Link to go viral 11/04/15 – HIV spreads like internet malware and should be treated earlier

HIV spreads like internet malware and should be treated earlier – UCL News – Published on: 2 Apr 2015

The reason we call nasty computer programmes ‘viruses’ is because their behaviour mimics the real thing – spread between individuals, make more copies of yourself and repeat. So it’s kind of glorious that we can flip this around and learn about the viruses that make us sick by studying their digital analogues.

Here a team from London, Oxford and Changsha (in China) looked at the role of ‘hybrid spreading’ – a phenomenon shared by HIV infection and computer malware such as the Conficker worm. These viruses both spread over long-distances (bloodstream / the internet) and between close contacts (between cells / between computers on a local network). And both are also extremely difficult to get rid of once the infection is fully established because local ‘pockets’ of virus can be difficult to eliminate1.

The computer model the research team have developed suggests that to combat HIV infection in people, we need treatments that work effectively against both means of spread, and we need to treat earlier than we currently do. The team’s model may also provide a way of testing whether drugs are effective at stopping cell-to-cell spread; a measurement that is otherwise difficult to study.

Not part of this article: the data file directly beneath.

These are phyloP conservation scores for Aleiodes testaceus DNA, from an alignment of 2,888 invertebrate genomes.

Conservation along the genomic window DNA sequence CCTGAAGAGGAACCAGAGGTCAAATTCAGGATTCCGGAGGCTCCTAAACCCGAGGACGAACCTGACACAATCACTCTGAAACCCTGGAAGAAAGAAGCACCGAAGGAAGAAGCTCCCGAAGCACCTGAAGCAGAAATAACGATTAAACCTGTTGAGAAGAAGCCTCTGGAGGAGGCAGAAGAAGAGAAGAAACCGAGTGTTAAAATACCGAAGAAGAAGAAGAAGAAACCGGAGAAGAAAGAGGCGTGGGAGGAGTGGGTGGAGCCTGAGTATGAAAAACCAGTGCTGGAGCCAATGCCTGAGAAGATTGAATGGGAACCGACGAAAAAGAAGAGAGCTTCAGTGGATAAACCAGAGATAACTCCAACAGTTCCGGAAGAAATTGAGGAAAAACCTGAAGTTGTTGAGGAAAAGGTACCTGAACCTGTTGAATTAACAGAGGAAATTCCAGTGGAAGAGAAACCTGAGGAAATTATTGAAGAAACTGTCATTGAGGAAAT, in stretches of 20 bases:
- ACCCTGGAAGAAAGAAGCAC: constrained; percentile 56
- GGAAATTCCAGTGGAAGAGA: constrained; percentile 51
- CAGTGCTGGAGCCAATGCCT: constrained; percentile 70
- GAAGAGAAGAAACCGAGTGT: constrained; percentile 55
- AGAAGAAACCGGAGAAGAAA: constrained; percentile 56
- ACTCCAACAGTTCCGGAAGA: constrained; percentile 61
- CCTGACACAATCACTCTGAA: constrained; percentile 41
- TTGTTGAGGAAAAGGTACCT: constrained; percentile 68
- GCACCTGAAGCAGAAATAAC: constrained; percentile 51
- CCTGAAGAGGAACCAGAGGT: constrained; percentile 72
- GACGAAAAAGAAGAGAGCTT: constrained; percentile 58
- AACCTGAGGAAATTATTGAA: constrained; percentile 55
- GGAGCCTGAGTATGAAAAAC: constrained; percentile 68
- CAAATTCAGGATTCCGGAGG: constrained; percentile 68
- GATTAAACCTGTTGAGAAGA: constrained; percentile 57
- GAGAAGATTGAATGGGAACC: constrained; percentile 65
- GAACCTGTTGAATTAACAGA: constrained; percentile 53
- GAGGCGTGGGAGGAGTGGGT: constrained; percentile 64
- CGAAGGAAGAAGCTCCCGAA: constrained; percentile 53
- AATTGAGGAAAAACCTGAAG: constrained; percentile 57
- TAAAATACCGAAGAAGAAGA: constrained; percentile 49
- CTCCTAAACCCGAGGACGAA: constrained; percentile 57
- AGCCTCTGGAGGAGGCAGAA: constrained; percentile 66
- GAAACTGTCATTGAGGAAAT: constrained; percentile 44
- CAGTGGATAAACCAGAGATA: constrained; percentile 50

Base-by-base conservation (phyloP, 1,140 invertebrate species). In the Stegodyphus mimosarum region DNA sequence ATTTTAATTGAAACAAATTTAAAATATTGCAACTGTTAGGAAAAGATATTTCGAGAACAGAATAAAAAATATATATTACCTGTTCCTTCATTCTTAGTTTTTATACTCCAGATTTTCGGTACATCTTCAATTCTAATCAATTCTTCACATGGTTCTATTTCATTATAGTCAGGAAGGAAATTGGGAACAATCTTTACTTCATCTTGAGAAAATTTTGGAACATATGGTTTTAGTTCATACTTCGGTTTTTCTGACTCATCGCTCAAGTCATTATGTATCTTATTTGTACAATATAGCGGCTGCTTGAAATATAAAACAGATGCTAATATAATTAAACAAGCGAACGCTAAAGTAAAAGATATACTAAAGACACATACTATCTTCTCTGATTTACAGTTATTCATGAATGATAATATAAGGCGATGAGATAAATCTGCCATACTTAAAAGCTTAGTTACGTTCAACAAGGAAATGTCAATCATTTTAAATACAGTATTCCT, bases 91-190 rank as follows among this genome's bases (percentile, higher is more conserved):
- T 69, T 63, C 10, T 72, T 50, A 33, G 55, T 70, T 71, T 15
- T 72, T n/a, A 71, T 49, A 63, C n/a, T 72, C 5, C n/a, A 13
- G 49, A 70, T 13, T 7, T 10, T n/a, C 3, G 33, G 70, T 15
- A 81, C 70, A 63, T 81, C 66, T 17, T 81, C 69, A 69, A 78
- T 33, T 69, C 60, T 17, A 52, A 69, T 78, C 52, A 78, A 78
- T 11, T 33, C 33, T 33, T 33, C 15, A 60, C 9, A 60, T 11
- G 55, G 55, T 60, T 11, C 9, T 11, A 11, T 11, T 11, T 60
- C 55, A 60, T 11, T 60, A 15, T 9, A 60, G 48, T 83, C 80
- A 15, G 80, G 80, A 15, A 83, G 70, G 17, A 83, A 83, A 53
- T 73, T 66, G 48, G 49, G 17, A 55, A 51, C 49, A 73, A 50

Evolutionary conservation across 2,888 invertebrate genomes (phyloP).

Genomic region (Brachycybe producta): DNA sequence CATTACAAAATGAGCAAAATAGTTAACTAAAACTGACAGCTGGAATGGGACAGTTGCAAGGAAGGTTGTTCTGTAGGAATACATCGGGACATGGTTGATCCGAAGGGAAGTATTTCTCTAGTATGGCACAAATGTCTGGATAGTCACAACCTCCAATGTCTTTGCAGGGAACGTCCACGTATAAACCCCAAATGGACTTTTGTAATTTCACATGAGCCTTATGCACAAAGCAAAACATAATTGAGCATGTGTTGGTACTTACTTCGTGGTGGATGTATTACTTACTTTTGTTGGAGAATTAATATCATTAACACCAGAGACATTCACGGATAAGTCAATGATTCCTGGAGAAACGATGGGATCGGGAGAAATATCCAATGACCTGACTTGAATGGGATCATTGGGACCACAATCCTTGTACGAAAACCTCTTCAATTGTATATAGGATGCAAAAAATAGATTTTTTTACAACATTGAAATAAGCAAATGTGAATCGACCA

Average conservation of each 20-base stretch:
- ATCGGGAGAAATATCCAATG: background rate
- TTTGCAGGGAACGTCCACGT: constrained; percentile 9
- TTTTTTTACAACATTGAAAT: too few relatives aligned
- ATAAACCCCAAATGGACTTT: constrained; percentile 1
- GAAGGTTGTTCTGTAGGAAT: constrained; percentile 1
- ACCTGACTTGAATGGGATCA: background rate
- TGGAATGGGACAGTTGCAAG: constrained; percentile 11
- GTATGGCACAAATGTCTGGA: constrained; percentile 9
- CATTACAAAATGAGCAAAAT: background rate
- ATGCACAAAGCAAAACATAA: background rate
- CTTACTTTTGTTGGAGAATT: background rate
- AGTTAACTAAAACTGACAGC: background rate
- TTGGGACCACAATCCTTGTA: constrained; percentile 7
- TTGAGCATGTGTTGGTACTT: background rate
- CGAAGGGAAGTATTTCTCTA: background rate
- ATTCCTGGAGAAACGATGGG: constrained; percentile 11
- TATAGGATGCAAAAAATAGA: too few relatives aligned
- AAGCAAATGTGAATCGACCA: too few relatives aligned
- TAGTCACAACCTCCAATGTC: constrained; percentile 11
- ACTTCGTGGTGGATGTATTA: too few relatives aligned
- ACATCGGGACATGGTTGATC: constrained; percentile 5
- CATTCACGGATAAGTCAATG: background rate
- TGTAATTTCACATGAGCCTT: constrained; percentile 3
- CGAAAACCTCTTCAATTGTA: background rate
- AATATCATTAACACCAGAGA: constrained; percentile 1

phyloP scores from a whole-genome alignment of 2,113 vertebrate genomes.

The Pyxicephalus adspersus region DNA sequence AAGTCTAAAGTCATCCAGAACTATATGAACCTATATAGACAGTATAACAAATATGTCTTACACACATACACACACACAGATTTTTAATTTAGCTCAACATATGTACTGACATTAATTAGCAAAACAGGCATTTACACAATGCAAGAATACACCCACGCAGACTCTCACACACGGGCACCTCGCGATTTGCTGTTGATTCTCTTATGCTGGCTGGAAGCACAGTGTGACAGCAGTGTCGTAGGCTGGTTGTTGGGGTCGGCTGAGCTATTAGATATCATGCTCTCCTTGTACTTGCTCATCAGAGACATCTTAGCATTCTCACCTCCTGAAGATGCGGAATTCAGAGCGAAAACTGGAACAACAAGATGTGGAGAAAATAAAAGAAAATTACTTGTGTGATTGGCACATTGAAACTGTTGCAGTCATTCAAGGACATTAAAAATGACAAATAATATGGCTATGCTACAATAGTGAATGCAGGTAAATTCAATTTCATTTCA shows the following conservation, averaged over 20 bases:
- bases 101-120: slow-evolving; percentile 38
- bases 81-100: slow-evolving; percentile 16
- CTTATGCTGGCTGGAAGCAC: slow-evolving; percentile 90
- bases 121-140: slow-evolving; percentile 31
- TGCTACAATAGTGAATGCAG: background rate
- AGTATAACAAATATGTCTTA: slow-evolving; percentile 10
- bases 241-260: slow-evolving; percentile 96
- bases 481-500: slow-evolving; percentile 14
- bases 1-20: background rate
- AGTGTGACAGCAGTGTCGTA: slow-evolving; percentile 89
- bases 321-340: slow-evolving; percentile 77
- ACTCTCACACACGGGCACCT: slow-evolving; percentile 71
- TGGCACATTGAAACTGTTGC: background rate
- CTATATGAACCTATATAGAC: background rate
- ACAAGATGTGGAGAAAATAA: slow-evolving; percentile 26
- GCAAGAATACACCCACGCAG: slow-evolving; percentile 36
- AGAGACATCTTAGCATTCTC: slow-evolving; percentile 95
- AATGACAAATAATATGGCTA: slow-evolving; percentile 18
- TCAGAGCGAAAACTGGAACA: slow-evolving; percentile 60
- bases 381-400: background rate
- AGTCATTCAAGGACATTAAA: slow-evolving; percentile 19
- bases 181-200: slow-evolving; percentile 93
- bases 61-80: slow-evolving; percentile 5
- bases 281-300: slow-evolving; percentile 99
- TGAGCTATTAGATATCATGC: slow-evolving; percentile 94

1. Retroviruses such as HIV may also be impossible to completely eliminate, as these guys can hang out in cell DNA, where such drug treatments can’t reach them.

LET’S GET RETRO! – 2 – In their fight against ‘feline HIV’, cats are betrayed by a virus in their DNA

In Part 1 of this series, I wrote a primer on what retroviruses are and how human DNA is riddled with these personal parasites. But it’s not all about you. While HIV may be the most notable human retrovirus circulating today, so help me internet, I’m going to talk about retroviruses that infect cats. Not only does their story have an extra fascinating twist, but I need to justify all these lolcat photos. If you haven’t read Part 1: Peculiarly Personal Parasites, you can find it here.

You have my attention… – (image:

You see cats, like dogs, mice, men (and more!) have their very own brands of these personal parasites. One such retrovirus is Feline Leukemia Virus (FeLV), and like many of its counterparts elsewhere in the zoo, it has a nasty habit of infecting the white blood cells of the immune system. This vicious double punch not only produces new viruses but thwarts the very defenders trying to repel them.

FeLV is spread between cats by mutual grooming or fighting and is passed in saliva and other bodily fluids. Around 2–3% of cats (in the USA, at least) are infected with the virus and you can learn more about the disease itself over at the Cornell University FeLV webpage.